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Sitting Increases the Risk of Dying Early

April 7, 2016

Sitting too much may increase the risk of dying prematurely, while replacing sitting time with just standing or moderate physical activity could counteract the effect.

Researchers used survey data from 54 countries, analyzing time spent sitting more than three hours a day along with data on population size, actuarial tables and overall deaths. The study is in the American Journal of Preventive Medicine.

More than 60 percent of people worldwide spend more than three hours a day sitting down, and the researchers calculated that sitting time contributed to some 433,000 deaths a year from 2002 through 2011.

They estimated mean sitting time across countries at 4.7 hours a day. Reducing that time by 50 percent, they calculated, would result in a 2.3 percent decline in all-cause mortality.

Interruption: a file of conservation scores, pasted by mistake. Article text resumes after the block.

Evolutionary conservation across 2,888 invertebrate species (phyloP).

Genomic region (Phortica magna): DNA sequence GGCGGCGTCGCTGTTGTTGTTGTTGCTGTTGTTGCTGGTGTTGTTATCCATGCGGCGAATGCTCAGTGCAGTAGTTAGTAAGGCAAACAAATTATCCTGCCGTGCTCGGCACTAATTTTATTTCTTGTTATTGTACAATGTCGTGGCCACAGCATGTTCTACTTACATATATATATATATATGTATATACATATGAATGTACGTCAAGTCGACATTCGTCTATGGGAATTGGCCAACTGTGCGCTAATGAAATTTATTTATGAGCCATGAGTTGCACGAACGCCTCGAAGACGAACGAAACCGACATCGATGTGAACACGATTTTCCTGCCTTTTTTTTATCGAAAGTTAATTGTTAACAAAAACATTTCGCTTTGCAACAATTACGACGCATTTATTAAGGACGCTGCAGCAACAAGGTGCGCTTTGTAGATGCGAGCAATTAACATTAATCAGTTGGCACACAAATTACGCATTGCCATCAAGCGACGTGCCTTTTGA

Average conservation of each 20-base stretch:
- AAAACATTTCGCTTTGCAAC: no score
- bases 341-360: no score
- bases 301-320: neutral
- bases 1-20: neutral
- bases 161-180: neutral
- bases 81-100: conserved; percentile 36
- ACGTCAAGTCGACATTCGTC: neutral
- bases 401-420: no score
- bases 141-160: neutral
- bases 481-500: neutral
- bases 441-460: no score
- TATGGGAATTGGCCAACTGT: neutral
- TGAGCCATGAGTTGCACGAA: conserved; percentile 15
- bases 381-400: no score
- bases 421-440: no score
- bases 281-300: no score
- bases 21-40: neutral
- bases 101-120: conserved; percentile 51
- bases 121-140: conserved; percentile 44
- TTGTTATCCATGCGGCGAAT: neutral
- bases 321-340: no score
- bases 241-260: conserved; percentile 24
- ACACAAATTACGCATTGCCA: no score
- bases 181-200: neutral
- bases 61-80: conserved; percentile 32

The association between time spent sitting and mortality has been found in other studies, and the link persists even after accounting for other physical exercise.

“This is the best data we have for now,” said the lead author, Leandro Rezende, a doctoral candidate at the University of São Paulo School of Medicine, “but we don’t know if it’s a causal relationship.

“There are things we can do,” he continued. “Stand up, and go have a drink of water instead of keeping the water bottle at your desk. Or just stand up every so often. Standing alone increases your energy expenditure.”



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